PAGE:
Langley Township council passed a tree protection bylaw in 2019, but one resident says the municipality does not do enough to preserve valuable trees. (Black Press Media)

LETTER: Langley Township fails to protect enough trees, writer says

Resident said community should not cut trees then find man-made solutions to mitigate climate impact

Dear Editor,

I’m adding my voice to the concerns that John Elliot (March 25, 2021, Letter to the Editor) expressed about the on-going industrial logging taking place in the Township of Langley.

It’s oxymoronic and bad business to log Langley, and to destroy the ecological resilience that all of us benefit from, are part of, and that many of us moved here for.

My family moved to Langley 25 years ago. At the time, and to this day, many people move here because they enjoy the amenities and services that Langley, and its ecology offer.

Human-made amenities like shopping malls, parks, recreation centres, health care facilities, and restaurants have increased over the years. When I talk to people about what they love about Langley, they mention human-made amenities, and also mention their love for the creeks and streams, the wildlife, the fresh air, and, yes, the grand trees. While man-made amenities proliferate, the natural amenities are being reduced and degraded.

We all value human- and natural-amenities. If balance is maintained, they each add value to our lives, to our properties, and to ecology.

As trees are logged and land developed the human amenities increasingly outweigh the natural. This imbalance must be righted to avoid losing the benefits natural amenities provide, and to avoid unnecessarily spending future tax dollars.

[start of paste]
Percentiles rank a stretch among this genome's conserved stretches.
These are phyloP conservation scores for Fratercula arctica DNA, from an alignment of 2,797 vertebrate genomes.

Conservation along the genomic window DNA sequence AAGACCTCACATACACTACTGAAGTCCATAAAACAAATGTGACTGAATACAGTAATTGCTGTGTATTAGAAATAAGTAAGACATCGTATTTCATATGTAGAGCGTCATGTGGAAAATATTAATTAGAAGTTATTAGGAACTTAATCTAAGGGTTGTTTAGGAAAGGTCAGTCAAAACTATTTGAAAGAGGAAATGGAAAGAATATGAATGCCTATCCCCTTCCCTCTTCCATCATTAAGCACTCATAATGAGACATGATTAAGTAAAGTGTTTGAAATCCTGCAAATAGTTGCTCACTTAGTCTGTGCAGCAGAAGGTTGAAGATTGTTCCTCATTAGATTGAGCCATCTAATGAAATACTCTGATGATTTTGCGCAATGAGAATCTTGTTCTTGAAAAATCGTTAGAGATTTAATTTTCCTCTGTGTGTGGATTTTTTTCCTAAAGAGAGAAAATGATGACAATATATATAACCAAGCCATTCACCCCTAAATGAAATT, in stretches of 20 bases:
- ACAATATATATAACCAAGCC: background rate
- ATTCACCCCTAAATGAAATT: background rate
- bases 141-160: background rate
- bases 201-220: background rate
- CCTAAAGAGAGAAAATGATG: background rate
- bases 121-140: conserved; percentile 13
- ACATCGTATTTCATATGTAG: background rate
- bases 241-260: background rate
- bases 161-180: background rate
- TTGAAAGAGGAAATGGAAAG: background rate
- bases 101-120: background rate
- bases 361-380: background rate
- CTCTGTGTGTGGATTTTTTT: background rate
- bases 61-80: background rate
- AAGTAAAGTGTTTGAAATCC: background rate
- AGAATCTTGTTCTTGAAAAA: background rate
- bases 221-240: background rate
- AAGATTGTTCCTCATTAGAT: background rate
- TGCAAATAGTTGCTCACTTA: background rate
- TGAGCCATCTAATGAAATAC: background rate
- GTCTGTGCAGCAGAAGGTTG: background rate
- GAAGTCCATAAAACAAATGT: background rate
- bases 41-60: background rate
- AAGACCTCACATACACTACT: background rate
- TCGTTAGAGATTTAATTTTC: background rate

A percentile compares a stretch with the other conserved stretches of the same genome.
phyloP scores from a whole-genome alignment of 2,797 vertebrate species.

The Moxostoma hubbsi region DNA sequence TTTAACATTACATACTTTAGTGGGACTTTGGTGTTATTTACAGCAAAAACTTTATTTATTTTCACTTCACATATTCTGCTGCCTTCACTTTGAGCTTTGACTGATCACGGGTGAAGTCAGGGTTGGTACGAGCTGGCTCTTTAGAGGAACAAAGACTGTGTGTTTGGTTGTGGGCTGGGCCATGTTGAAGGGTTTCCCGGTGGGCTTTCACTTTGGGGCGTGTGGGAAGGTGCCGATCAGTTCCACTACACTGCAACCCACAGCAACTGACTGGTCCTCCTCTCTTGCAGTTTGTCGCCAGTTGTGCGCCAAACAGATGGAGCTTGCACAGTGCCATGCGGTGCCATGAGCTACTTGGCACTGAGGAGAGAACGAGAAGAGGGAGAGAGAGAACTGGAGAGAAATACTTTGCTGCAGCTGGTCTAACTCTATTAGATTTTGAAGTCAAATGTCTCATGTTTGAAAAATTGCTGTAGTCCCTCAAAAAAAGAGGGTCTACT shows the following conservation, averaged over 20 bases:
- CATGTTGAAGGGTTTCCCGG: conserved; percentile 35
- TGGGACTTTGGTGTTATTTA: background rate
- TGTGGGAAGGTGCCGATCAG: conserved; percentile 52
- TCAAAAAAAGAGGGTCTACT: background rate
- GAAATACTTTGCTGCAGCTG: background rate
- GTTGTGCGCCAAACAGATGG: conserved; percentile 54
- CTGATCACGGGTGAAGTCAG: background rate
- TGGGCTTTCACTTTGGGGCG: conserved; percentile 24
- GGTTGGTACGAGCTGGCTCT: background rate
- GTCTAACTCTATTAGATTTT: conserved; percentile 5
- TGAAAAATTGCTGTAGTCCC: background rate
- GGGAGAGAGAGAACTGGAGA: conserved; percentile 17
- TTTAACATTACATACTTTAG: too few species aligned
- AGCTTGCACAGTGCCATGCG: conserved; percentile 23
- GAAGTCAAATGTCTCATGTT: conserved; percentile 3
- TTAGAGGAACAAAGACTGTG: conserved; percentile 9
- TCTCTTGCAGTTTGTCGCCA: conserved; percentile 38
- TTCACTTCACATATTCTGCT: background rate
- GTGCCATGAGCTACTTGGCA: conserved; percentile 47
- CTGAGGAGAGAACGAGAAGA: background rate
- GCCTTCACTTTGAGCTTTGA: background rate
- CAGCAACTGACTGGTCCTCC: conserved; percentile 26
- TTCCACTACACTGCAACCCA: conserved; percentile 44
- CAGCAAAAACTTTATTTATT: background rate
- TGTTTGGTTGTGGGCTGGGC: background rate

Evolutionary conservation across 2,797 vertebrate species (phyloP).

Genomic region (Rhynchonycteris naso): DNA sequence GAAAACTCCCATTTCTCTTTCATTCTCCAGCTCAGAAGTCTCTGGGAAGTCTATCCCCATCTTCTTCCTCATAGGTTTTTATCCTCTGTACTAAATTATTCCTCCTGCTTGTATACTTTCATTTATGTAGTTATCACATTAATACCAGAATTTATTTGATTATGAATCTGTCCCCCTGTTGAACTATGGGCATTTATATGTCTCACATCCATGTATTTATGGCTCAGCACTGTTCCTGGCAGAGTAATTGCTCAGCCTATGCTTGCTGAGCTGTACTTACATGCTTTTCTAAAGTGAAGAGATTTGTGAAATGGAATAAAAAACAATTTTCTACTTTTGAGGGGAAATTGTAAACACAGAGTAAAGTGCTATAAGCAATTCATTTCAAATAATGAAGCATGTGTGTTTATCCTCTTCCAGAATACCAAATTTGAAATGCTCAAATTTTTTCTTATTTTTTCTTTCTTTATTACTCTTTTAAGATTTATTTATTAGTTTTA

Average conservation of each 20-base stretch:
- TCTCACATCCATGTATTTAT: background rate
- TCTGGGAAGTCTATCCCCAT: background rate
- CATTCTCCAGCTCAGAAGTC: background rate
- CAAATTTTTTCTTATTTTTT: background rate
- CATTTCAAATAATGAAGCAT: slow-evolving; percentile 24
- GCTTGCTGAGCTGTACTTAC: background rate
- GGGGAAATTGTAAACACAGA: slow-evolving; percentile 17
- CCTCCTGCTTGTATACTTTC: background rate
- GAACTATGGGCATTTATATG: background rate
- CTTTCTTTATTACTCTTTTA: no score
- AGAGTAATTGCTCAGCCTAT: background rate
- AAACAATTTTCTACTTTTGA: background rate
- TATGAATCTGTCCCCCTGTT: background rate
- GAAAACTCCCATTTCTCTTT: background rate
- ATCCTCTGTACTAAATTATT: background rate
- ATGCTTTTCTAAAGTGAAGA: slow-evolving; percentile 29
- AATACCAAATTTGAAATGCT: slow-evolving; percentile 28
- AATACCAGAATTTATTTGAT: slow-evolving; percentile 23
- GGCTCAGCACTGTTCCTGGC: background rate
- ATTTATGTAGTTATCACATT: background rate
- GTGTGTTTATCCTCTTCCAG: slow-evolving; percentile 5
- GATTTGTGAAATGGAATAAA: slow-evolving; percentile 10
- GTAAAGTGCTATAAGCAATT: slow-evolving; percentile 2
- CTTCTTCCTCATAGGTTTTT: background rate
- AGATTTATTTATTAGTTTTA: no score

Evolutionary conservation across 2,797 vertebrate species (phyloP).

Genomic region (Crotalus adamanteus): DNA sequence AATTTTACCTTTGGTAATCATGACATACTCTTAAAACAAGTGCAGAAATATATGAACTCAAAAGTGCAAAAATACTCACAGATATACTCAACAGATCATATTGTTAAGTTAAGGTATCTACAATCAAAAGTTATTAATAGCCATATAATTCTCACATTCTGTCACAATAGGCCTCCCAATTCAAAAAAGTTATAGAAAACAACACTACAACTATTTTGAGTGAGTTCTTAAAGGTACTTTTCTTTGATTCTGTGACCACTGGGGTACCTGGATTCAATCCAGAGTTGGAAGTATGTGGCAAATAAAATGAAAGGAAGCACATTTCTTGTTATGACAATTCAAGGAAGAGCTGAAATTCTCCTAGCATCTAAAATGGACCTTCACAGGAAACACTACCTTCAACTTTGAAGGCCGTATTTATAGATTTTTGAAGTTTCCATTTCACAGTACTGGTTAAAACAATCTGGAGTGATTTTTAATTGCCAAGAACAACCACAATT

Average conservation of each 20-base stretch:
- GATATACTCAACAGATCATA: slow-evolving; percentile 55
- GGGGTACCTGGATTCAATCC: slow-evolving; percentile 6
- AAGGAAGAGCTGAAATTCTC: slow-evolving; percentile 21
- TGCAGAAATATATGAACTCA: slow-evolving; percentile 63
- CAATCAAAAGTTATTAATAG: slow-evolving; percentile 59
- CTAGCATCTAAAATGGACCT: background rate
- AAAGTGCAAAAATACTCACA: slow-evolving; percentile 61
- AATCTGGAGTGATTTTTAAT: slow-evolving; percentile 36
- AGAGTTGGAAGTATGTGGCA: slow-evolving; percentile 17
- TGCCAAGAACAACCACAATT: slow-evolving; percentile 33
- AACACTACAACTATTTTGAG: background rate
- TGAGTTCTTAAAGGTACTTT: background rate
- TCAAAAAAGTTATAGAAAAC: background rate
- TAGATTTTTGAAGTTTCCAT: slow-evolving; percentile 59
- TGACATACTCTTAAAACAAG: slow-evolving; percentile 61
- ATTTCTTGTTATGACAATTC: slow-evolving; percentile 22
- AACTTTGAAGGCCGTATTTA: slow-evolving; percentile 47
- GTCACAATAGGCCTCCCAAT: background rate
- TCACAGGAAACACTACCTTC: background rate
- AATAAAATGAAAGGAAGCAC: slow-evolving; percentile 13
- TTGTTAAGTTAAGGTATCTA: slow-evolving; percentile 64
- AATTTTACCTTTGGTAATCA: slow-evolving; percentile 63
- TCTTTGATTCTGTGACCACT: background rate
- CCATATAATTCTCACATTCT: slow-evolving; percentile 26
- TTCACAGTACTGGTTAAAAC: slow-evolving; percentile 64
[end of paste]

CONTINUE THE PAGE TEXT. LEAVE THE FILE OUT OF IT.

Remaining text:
As thriving second-growth ecology is displaced with human-made amenities, wildlife, and wildlife habitat, including protected rare and endangered species, also disappear. Air quality degrades because the trees are not absorbing emissions. Temperature variations become more extreme – remember how cool shady woods feel? The risk of flooding and damage due to high water flows also increases, as do many other adverse effects. Wouldn’t it make sense to leave nature in place to help us, rather than spend taxpayers’ dollars to engineer the solutions that nature already provides?

As John Elliot noted, Langley has policies to protect nature’s amenities – the Tree Protection Bylaw, the Sustainability Charter, the Wildlife Habitat Conservation Strategy, etc. In addition, the Langley Climate Action Strategy 2020-2030 describes the critical role trees play in climate change mitigation and adaptation. It also speaks of increasing tree plantings, and an objective to: “Maintain and expand a healthy tree canopy that will continue to thrive under future climate conditions.”

Logging in Langley goes directly against this stated objective. To address this oxymoronic approach to managing climate change, Langley must revise its Tree Protection Bylaw to protect more mature trees from removal, and to protect them with sufficient setbacks that support their ongoing survival. The Township has the authority to make this change. Why are we not protecting the large trees, and associated wildlife habitat?

If you need proof of Langley’s ineffective tree bylaw and misaligned ecological policies, count the logging trucks, count the tagged trees (not tagged for retention) adjacent Noel Booth pond and park… or compare the Google Earth imagery from 1980 to 2020. You might also wonder where the frogs, snakes, and protected species like the federally protected band-tailed pigeons have gone. Would you still move to Langley if the air didn’t smell fresh, there were no towering trees to walk amongst with your children, and if taxes continue to increase to add reactive infrastructure to replace squandered natural amenities?

John Emery, Brookswood

.

• READ MORE: More residents sound off about felling of 125-year-old Douglas fire in Aldergrove

• READ MORE: LETTER: Langley politicians happy to allow developers to cut down trees, letter writer argues


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